Monday, 11 November 2013

Baba ghannoush that isn't baba ghannoush

As much as I love Middle Eastern mezes, consisting all those of salads and dips, there's a reason hummus has not been seen in this blog yet. I've simply overdone to a point we currently continue our lives separately.

Another classic  I'd probably have potential to like more is baba ghannoush - Middle Eastern dip made of roasted eggplant, tahini and oil. But that, too, comes with tahini. Tahini, sesame seed paste is something I've never learnt to appreciate, though the halva my Israeli blogger colleague brought on her last visit to Finland was so yummy there's a chance certain development has been made in that sector as well!

But at some point ( probably on New York Times - Sunday just isn't Sunday without it!) I came across a recipe that combined eggplant with Greek yogurt. This is my take on it.

As part of a meze meal serves appr. 4

2 largeish eggplants (total around 800 g)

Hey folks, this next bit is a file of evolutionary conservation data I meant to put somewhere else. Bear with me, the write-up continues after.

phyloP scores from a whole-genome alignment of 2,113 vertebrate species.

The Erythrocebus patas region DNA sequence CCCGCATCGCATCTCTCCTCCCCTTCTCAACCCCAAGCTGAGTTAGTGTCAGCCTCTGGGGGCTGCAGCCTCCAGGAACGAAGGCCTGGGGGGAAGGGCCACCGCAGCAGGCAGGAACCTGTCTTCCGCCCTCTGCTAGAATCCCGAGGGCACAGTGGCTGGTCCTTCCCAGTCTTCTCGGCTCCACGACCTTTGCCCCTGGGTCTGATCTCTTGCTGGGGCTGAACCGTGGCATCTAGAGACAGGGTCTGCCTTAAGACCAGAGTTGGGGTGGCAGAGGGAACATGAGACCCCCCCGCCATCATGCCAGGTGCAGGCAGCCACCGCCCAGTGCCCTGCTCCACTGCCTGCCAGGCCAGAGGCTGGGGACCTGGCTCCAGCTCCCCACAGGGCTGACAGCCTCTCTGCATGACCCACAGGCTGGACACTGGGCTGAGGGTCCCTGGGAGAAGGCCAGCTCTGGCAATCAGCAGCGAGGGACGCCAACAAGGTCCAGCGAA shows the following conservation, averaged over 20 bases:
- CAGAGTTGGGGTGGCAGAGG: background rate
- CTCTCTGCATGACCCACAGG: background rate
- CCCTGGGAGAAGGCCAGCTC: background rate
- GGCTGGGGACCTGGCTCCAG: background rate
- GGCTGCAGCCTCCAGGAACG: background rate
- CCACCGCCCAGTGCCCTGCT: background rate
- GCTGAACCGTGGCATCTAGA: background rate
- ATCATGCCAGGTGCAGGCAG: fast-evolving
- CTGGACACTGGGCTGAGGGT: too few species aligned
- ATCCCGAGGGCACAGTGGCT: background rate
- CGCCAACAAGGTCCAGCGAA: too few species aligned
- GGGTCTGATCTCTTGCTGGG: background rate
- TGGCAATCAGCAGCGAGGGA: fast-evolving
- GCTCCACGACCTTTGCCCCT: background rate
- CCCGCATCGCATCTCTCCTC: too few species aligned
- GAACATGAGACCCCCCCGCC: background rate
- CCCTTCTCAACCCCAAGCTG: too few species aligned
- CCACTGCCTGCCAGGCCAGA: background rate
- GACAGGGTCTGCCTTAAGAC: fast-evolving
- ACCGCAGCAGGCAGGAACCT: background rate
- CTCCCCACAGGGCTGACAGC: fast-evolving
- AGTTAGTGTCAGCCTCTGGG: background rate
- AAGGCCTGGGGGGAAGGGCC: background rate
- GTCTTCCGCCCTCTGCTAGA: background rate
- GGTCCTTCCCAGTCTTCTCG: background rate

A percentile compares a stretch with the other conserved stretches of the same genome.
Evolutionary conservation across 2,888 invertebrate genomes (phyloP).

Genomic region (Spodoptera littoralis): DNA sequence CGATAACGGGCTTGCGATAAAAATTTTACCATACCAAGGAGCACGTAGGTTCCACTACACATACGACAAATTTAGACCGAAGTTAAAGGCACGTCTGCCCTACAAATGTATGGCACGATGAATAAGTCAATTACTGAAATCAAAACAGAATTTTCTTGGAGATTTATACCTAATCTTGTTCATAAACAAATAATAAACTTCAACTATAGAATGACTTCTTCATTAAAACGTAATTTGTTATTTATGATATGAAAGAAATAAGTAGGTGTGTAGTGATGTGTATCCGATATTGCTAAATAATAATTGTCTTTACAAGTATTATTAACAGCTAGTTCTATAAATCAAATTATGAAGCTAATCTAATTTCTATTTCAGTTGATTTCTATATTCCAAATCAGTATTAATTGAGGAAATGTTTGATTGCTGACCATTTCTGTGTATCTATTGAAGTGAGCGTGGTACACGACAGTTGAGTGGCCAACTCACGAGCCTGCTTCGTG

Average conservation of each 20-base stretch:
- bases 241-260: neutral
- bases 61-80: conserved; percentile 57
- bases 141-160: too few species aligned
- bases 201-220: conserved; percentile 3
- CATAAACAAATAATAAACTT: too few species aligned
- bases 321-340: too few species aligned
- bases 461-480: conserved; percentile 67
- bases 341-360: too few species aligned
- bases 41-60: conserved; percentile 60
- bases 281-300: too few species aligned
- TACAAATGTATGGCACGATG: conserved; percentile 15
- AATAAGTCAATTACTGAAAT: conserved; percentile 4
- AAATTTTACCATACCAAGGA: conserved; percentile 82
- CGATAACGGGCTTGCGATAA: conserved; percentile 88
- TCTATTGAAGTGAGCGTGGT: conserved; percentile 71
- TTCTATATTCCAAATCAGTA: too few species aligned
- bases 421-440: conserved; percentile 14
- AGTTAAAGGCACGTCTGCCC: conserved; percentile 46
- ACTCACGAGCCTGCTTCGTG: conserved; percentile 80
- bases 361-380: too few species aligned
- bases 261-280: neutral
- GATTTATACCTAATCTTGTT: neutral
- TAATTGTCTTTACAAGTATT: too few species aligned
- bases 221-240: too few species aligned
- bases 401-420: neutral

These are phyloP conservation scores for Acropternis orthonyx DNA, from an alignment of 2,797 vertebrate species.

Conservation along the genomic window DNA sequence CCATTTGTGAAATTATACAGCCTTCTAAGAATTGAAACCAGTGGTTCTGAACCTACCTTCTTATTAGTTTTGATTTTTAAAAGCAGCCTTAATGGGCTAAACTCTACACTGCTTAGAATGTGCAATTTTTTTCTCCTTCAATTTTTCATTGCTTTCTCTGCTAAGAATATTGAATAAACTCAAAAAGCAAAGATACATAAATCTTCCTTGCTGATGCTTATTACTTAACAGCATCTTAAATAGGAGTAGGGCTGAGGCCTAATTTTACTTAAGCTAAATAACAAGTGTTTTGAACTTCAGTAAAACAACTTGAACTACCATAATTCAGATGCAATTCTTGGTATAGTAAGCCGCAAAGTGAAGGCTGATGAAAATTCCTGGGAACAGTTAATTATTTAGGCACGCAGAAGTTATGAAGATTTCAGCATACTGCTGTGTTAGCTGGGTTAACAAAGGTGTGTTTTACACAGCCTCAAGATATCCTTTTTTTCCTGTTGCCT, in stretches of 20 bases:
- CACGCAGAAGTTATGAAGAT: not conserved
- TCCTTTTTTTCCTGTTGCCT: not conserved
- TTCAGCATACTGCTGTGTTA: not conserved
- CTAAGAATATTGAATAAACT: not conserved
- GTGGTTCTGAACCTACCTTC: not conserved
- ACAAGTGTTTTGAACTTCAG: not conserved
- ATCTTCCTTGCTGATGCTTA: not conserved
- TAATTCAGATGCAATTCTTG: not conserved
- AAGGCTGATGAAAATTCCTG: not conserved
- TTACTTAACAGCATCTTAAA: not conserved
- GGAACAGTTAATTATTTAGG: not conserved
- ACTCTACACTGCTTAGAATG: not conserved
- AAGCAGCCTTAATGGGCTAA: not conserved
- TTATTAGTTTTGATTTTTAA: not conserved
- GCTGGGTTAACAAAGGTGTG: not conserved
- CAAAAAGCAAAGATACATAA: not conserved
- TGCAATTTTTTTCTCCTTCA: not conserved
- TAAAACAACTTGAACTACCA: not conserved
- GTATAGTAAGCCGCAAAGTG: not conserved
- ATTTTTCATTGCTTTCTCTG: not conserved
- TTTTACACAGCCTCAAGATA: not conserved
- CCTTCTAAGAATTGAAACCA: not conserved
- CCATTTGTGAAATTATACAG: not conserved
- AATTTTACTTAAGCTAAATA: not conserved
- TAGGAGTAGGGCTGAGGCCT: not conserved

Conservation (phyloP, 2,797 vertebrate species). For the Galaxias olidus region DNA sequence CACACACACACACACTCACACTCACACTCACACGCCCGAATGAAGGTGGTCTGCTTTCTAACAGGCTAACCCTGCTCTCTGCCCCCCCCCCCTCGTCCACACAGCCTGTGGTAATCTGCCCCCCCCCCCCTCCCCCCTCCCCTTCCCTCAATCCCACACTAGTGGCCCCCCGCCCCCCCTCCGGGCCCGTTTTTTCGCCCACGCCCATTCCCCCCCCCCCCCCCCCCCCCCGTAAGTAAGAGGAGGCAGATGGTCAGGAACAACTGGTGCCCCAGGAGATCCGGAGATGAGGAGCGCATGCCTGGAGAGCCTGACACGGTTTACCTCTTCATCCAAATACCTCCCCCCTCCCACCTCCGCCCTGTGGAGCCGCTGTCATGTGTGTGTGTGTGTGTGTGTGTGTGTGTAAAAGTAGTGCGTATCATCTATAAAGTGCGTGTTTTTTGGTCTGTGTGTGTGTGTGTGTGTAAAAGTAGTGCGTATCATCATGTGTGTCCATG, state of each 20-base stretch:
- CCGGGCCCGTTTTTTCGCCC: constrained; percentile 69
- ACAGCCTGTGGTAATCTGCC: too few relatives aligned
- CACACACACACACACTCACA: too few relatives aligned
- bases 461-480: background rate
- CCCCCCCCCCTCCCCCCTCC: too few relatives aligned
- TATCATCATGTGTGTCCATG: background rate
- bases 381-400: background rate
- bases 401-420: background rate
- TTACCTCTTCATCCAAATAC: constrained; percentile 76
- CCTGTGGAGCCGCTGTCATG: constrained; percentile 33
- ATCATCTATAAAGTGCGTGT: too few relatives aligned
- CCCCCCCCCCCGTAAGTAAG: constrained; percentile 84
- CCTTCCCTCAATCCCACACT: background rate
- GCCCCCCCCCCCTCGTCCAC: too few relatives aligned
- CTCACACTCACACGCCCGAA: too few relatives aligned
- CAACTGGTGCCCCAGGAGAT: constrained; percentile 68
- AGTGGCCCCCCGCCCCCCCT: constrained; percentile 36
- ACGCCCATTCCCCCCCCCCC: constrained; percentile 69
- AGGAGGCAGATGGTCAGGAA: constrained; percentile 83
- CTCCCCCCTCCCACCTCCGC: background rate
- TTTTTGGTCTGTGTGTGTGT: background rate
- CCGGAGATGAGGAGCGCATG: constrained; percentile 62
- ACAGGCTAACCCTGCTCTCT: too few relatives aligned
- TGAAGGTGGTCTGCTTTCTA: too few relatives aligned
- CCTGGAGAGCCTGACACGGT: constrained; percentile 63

the juice of 1/2 lemon 
3/4 dl Greek yogurt 
1/2 rkl pomegranate molasses
1 tl salt
1 tl black pepper
1 heaped tbsp chopped parsley

to serve. the seeds of 1/2 pomegranate

Heat oven to 200. Prick the eggplants (or they'll explode, apparently) and roast on parchment-lined tray for an hour or until the skin is all wrinkly and they are soft. Let cool until manageable, split them in half, scoop out the inside and blizz (together with lemon juice) until smooth. Add yogurt, mix well and season. Sprinkle the pomegranate seeds on top and serve. For instance with herby flatbread crisps!

You could use the Arabian flat breads but even tortillas work well. Feel free to make ready made zaatar blend (should you be able to get your hands on some) but don't worry if you won't. Adjust the quantity and type of herbs on the availability.

Flatbread crisps:

Tortillas or flat breads
salt, pepper
Za'atar spice mix OR
dried oregano, thyme and mint

Brush the other half with oil and sprinkle salt, pepper and the herbs you're using on top. Bake at 200 until they have a bit of colour on them (5-7 minutes). Cut in half and then each half into 4-5 segments.

Though I'm normally not one to employ words such as "The best ever" to describe my cooking, I'm just going to have make an exception. I doubt I've ever made anything as addictive before. The salty spiciness of the crisps combined with the creaminess of the eggplant, the sour tang of the yogurt and the bursting juiciness of the pomegranate seeds... Just about perfect, I'll tell you. The crisps would also work with tzatziki, fava bean dip and muhammara!




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